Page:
Roses are beautiful as standalone plants in any setting, but there are plants that can help show off your rose bushes to their best advantage. The right companion plant can decrease the danger of pests and diseases, provide a longer season of interest, and improve the visual aesthetics of your garden.
There are numerous plants available that will make great combinations to enhance your landscape. The following seven plants are ideal for your classic or unconventional rose garden because they complement roses well, grow well in similar circumstances, or benefit your roses in some other way. Take a look!
Aromatic catmint forms clusters of lavender-blue blossoms among tufts of gray-green foliage. It is easy to grow and is great for mass planting. It repels bugs, notably aphids and Japanese beetles, in addition to being low maintenance.
Catmint is an excellent companion plant for roses since its wispy spires softly disguise any flaws in the rose’s foliage. No matter the color of your rose blossoms, the blue blossoms of the catmint will be an eye-catching color combination.
Catmint may be grown in either full sun or mild shade on average, well-draining soil. They are ideal for dry garden areas since they can tolerate both heat and drought. Trim your catmint once it has bloomed to encourage the development of new blossoms.
Roses and lavender have always made a beautiful combination. Roses, with their long stalks and cupped blooms, look fantastic when contrasted with lavender’s short, purple spires.
Roses and lavender have similar growth requirements, such as full light and soil that drains well, so the two can coexist well in your garden. They also flower at the same time.
However, lavender prefers soil that is drier, requires less water, and has a lower fertility level than roses. Because of this, it is essential to plant roses and lavender at least 2 to 3 feet away from one another.
Marigolds are often considered to be the best companion plant. They pair well with roses visually, and their maintenance needs are similar. Marigolds draw in pollinators, like bees and other insects.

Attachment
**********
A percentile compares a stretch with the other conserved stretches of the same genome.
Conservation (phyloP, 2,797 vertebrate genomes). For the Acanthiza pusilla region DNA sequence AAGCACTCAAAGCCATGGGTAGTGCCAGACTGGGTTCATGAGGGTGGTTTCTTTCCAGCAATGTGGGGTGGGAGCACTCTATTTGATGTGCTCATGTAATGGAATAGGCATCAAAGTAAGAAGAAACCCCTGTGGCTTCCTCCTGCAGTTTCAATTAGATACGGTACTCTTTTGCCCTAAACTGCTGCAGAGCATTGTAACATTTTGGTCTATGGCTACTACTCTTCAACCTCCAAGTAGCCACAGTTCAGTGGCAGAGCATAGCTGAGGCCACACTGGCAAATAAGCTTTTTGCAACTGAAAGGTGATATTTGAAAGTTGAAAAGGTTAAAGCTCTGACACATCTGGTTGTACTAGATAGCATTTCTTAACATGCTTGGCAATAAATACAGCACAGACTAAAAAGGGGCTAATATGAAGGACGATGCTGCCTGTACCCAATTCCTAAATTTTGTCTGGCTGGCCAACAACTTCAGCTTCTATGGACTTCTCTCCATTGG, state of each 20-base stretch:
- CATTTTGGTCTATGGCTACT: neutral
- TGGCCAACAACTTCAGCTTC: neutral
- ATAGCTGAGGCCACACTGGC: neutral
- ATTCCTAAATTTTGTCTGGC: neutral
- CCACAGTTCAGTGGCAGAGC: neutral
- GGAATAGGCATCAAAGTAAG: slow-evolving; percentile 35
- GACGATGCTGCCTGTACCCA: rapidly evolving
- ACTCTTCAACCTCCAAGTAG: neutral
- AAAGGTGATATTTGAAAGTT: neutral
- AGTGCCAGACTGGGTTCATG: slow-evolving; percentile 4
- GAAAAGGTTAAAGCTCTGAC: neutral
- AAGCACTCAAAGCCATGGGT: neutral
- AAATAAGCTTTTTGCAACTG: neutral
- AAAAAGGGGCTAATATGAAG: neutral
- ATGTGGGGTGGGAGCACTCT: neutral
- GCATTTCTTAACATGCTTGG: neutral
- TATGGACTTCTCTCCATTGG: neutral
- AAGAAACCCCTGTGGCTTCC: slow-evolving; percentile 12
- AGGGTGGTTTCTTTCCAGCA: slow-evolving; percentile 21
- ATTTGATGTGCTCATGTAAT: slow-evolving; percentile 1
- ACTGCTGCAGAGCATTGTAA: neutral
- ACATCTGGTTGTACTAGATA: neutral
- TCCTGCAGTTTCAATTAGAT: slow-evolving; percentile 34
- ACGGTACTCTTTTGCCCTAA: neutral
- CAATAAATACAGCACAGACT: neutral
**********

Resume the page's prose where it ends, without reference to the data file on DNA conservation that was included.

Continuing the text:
Like roses, marigolds thrive in direct sunlight and, once established, require little water to flourish. They are simple to maintain, which will allow you to spend some extra time with your roses if needed.
The vibrant hues of the marigolds’ yellow, orange, and gold blossoms provide life to your garden’s rose beds. If marigolds haven’t already won you over with their beautiful colors, flowers, and benefits, then this simple fact will: They can grow in almost any area, from USDA Zone 2 to Zone 11.
Parsley and roses are a couple that may not be the first to come to mind. But not only do they look great together, but parsley also provides a lot of advantages for roses.
Aphids and rose beetles are just a few of the unpleasant insects that parsley keeps away from your flowers. Even more, this herb could really make your roses smell better.
This herb is unaffected by humidity and may thrive in a broad range of climates. It can grow in USDA Zones 2 to 11. The ideal soil for parsley is consistently damp and well-draining, so you have to take care not to accidentally overwater your roses.
Sage is another option to consider if you want to protect your roses from beetles and aphids. Sage has been shown to be effective in this regard. When combined with rose bushes, the lilac-colored blossoms of sage provide a fascinating visual effect, similar to that of lavender.
Sage, too, will fill in the spaces created by the long stems of the roses while simultaneously ensuring that your roses are developing healthily.
Sage requires full light and soil that is dry and well-drained in order to flourish. It can also withstand periods of drought and does not respond well to excessive amounts of watering.
Alliums, which are members of the onion family, can be an intriguing companion for your roses.
If you ask experienced rose gardeners, they will tell you that adding plants from this family to your rose garden may work miracles. Their strong odor is effective in warding off aphids and other pests, and many people believe that it also protects roses from developing black spots.
The blossoms of alliums are a delicate white, making them a lovely addition to any rose arrangement. They need a lot of direct sunlight and soil that drains well, but other than that, they are not difficult to care for.
7. Sea Holly
Sea holly creates a striking contrast with the refined beauty of roses. The cool silver tint of sea holly blossoms calms the impact of bright rose colors. Additionally, sea holly plants are just tall enough to provide a wonderful curtain for the bottoms of your rose plants.
If you plant your roses and sea holly on a border along a walkway or next to a doorway, patio, or deck, you can enjoy both plants’ fragrances on a regular basis.